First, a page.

The sometimes sage, mostly sardonic portrayal of President Karzai by Ben Kingsley, is pitch perfect. He quickly understands the General’s “new direction” as identical to the old direction, and he tells him so. When General McMahan invites president Karzai to tour the country with him, Karzai responds, “I have already seen the country”.
Near the end of the film, when things start to really fall apart for the General, he requests an audience with Karzai who has a head cold and is in bed laughing, while watching the movie Dumb and Dumber, another not so subtle illustration on the puppet-dictator page of the C.I.A. foreign policy playbook. Karzai listens to the General’s request for his help and declines graciously yet firmly, without irony:
“Thank you for inviting me to participate in the theater of it all.”
His deadpan delivery is chilling.
The movie’s brief portrayal of President Obama is also restrained, yet not without inherent rebuke. Obama is seen only from the back as he first ignores the General, after McMahon has made considerable sacrifices in his schedule in order to meet with him. Eventually, Obama joins the General but only for a photo op, encouraging him to smile.
One of the most affecting scenes includes the General, an interpreter and some of the local Afghan men. McMahon tries to assure the people that though his soldiers carry machine guns, wear uniforms and speak a strange language, they are there to protect and help them. The sad irony is underscored beautifully, as the interpreter gives an Afghan man’s reply several times:
“Please leave now.”
No narration is necessary.
Another scene shows what a pathetic character the General is. He is with his wife at their 30-year wedding anniversary dinner. She tells him she’s realized that they have spent less than thirty days per year together for the last eight years of their marriage. Hearing this only annoys him and she is quick to dismiss it as “nothing.” We get an idea of just how non-human and machine-like the General is.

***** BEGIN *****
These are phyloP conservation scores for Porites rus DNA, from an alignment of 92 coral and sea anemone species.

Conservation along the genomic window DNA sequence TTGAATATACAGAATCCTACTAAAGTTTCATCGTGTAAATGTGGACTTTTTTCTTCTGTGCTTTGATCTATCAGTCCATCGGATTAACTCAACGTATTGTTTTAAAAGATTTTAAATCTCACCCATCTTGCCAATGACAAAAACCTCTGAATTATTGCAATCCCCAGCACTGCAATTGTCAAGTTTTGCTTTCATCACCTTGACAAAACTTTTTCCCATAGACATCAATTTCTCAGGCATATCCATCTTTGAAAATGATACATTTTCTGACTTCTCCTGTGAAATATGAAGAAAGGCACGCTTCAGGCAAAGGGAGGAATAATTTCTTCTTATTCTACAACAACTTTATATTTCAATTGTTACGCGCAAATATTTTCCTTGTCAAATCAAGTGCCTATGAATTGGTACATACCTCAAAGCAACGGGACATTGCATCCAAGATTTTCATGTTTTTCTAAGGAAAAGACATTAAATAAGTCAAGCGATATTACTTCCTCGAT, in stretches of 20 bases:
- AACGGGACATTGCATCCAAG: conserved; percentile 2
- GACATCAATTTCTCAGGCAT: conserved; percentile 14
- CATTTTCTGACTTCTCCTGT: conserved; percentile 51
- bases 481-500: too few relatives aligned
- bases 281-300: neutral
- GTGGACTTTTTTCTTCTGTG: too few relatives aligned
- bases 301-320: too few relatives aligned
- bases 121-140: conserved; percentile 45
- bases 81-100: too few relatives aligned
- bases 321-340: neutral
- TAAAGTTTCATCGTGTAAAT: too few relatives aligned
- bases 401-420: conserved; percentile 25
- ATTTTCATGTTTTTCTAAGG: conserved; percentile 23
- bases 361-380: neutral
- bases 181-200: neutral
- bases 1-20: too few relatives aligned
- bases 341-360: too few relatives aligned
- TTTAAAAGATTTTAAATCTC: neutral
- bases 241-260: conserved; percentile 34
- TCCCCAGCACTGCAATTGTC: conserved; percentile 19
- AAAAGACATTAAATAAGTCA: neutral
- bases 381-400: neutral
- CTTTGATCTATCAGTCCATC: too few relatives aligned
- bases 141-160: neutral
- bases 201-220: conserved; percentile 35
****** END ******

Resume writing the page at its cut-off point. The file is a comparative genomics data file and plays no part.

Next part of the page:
It’s no spoiler that General McChrystal, here known as General McMahon, was forced to tender his resignation to President Obama after the story, “The Runaway General” by Michael Hastings, appeared in Rolling Stone.
After spending time with McMahan and his team, watching them drunkenly trade harsh criticism of the president and vice president, it might have seemed to the journalist, Sean Cullen, that the team was almost asking for some kind of retribution. Were they merely thumbing their noses at their superiors, or was this some kind of death wish on a subconscious level?
General McMahon’s brazen behavior in the presence of a member of the press, their prevailing attitude that they are above the law, is actually downplayed, considering this was part of Hastings’ expose. Just one more symptom of a much deeper psychopathology of the delusional American soldier? Could this “War Machine” be a collective disease, a malignant mindset with the uncanny tendency to completely ignore the astronomical, debilitating financial costs, the collateral damage, the devastation physically and psychologically to US soldiers, to innocent civilians and to supposed “insurgents?”
All for the sake of a collective mental illness, this insidious and contagious disease called the “War Machine” continues to infect like a virus. This seems to be the message of the movie.
At the close of the movie our narrator tells us he had hoped this would not be just “another celebrity fall from grace story,” but an exploration of “why we seem so desperate to be at war all the time.”
The director, David Michôd, has an understated touch for the most part, but with a total viewing time of just over two hours, and with an overstatement of Kafka-like government procedure, the film suffers. The message would have been stronger if delivered swifter.
Senator McCain spoke at a press conference in Afghanistan just a few days ago, on our Fourth of July, 2017, asking for thousands of additional troops to be sent to Afghanistan. And so the endless war continues. Let us reflect upon history and the future, for as philosopher, George Santayana said:
“Those who cannot remember the past, are condemned to repeat it.”
Our U.S. Senator celebrated our Independence Day in a sovereign nation thousands of miles from our country, a nation that we have occupied and decimated for longer than any other American war. Let us reflect on how Independence Day has become Intervention Day. And how the mindset of the American has become the “War Machine.”
The tone of the Netflix original movie, War Machine is set in the first narrative lines: